Updated: Apr 3
What is stigma?
Stigma occurs when people associate a risk with a specific people, place, or thing – like a minority population group – and there is no evidence that the risk is greater in that group than in the general population. Stigmatization is especially common in disease outbreaks.
Public health emergencies, such as the outbreak of coronavirus disease 2019 (COVID-19), are stressful times for people and communities. Fear and anxiety about a disease can lead to social stigma toward people, places, or things. For example, stigma and discrimination can occur when people associate a disease, such as COVID-19, with a population or nationality, even though not everyone in that population or from that region is specifically at risk for the disease. Stigma can also occur after a person has been released from COVID-19 quarantine even though they are not considered a risk for spreading the virus to others.
Why do we need to prevent stigma?
Stigma hurts everyone by creating fear or anger towards other people. Stigmatized groups may be subjected to social avoidance or rejection, denials of healthcare, education, housing, or employment, and threats of violence. Stigma affects the emotional wellbeing and mental health of stigmatized groups and the communities they live in. Stopping stigma is important to making communities and community members resilient.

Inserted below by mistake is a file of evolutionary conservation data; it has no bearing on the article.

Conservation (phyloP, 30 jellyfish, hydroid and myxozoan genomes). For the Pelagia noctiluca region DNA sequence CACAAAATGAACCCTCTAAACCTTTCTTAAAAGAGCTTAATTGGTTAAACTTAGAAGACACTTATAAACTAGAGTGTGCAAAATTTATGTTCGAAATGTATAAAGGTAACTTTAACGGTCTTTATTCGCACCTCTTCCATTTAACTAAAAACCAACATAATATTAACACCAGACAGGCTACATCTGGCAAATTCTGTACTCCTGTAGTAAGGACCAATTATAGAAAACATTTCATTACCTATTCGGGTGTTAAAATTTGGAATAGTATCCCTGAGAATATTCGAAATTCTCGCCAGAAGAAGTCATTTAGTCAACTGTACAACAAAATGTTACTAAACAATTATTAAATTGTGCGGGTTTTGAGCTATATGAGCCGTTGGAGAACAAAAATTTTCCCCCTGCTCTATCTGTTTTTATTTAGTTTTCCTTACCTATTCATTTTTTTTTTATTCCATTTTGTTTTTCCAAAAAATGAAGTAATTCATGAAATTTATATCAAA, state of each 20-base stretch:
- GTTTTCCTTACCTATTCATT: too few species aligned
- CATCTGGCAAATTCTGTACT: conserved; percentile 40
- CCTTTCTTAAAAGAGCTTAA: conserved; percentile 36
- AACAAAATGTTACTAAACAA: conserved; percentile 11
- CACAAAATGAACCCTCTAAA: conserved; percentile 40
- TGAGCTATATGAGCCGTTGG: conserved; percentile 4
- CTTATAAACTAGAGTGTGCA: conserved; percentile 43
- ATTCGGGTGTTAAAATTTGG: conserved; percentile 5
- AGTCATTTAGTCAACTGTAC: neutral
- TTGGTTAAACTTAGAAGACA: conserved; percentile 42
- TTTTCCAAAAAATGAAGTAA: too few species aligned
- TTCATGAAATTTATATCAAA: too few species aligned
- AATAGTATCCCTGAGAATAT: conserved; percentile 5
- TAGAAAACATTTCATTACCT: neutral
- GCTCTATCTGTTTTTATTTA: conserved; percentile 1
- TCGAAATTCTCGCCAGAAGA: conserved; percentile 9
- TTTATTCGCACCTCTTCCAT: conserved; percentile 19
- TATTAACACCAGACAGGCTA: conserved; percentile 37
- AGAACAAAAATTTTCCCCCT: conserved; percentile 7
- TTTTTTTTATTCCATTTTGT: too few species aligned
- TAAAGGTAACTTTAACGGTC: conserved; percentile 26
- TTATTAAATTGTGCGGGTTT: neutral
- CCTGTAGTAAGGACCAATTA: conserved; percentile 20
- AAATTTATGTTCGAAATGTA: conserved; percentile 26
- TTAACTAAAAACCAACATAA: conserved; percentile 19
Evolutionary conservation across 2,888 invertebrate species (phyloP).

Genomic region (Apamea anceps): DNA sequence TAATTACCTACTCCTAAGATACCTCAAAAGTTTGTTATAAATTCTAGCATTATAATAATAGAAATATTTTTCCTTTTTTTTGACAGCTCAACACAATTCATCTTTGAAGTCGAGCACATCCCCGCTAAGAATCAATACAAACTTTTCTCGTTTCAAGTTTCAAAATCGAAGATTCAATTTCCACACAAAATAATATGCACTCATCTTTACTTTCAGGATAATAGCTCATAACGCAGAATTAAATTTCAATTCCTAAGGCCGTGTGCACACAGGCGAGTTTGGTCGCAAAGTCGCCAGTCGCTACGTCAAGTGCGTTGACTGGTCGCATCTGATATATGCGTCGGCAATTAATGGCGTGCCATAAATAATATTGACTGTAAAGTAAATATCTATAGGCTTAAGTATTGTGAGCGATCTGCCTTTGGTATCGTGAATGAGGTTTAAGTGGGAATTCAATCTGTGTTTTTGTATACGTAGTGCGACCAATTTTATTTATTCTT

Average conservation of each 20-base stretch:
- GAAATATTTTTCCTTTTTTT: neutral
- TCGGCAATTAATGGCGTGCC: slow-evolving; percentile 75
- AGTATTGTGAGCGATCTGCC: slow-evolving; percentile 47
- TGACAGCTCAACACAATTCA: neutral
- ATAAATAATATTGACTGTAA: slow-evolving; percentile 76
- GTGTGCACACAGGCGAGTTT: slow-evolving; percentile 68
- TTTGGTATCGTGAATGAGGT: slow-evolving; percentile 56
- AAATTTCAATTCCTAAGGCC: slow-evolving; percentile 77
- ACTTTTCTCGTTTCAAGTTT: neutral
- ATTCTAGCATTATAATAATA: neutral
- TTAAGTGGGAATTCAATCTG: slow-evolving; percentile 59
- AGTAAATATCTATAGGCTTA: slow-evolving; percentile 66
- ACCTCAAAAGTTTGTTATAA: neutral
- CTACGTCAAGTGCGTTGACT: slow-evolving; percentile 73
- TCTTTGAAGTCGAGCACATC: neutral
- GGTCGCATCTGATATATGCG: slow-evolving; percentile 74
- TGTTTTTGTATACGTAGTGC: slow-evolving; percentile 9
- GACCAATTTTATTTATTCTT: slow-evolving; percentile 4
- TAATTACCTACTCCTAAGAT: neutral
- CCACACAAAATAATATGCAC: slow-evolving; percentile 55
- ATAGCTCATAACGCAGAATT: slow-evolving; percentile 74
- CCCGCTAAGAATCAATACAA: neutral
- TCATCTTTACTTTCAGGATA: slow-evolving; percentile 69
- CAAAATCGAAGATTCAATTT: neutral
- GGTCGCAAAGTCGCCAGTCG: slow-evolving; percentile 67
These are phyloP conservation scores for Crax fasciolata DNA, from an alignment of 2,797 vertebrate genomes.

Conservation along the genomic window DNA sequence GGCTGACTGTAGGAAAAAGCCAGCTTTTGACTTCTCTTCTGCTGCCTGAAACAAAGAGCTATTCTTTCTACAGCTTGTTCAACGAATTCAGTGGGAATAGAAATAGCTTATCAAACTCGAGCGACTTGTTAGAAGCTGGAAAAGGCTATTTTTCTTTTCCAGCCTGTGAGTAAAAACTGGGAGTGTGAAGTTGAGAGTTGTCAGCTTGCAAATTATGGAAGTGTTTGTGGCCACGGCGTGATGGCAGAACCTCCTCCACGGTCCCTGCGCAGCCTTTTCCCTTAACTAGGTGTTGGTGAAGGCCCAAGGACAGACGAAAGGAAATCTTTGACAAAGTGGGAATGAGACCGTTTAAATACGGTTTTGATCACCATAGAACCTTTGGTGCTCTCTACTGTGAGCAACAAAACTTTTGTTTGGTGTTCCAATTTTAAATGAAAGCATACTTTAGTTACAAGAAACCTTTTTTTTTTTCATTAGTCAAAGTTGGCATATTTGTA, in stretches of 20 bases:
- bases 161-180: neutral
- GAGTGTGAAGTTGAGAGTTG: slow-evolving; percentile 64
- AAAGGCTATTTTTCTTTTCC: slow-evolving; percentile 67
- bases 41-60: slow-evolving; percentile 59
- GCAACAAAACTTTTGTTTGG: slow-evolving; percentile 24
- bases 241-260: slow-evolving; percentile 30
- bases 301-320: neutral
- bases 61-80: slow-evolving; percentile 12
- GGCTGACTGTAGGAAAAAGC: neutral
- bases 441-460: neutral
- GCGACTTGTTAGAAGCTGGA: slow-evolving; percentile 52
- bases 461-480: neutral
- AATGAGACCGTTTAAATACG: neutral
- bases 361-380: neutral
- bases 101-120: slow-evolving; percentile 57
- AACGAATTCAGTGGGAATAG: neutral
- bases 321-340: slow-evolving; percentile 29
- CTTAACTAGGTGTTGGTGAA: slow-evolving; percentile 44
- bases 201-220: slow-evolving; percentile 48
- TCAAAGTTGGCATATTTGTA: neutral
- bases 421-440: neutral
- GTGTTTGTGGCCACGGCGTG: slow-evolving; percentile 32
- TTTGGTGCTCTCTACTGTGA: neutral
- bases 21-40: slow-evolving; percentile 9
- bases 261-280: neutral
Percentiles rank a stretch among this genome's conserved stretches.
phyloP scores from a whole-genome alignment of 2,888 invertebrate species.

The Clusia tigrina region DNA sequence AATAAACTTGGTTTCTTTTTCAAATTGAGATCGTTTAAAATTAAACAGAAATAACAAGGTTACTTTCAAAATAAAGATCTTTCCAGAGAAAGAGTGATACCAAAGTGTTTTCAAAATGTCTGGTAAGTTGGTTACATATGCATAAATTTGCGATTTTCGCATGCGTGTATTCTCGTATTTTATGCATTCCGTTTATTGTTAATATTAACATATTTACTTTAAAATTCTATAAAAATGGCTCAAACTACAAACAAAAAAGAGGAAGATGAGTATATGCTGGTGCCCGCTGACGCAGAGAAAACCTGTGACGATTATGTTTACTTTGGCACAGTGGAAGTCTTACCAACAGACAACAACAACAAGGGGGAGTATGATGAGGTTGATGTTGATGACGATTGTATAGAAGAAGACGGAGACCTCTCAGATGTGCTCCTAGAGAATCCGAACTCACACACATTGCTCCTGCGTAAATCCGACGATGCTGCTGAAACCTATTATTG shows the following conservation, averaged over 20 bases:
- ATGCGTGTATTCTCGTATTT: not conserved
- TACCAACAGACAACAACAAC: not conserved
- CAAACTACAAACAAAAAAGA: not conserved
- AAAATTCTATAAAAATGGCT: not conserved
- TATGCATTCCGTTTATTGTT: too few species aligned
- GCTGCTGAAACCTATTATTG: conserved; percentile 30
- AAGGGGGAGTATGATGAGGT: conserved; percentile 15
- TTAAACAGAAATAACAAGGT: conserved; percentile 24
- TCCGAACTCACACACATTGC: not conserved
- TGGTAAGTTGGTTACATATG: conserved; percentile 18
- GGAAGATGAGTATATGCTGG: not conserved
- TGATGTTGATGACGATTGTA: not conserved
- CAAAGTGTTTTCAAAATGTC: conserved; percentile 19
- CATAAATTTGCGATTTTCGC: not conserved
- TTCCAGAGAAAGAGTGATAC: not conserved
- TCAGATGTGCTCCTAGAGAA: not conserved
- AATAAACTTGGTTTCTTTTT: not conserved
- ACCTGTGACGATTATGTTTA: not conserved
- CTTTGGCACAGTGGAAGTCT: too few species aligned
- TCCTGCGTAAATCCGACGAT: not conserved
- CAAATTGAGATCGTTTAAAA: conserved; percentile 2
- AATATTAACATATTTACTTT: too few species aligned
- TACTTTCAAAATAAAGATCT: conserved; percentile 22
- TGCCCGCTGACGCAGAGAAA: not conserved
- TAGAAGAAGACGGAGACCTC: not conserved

How can we prevent stigma?
Everyone can help stop stigma related to COVID-19 by knowing the facts and sharing them with others in your community. Speak up when you hear misinformation, and show compassion for those who are most closely impacted by the virus and stigma associated with it. Stay informed through reputable, trusted sites:
It is important to remember that people of one race, nationality, or ethnicity - including those of Asian descent - are not at greater risk of spreading COVID-19 than other Americans. Viruses don’t discriminate, and neither should we. Click here for more information on preventing stigma, visit.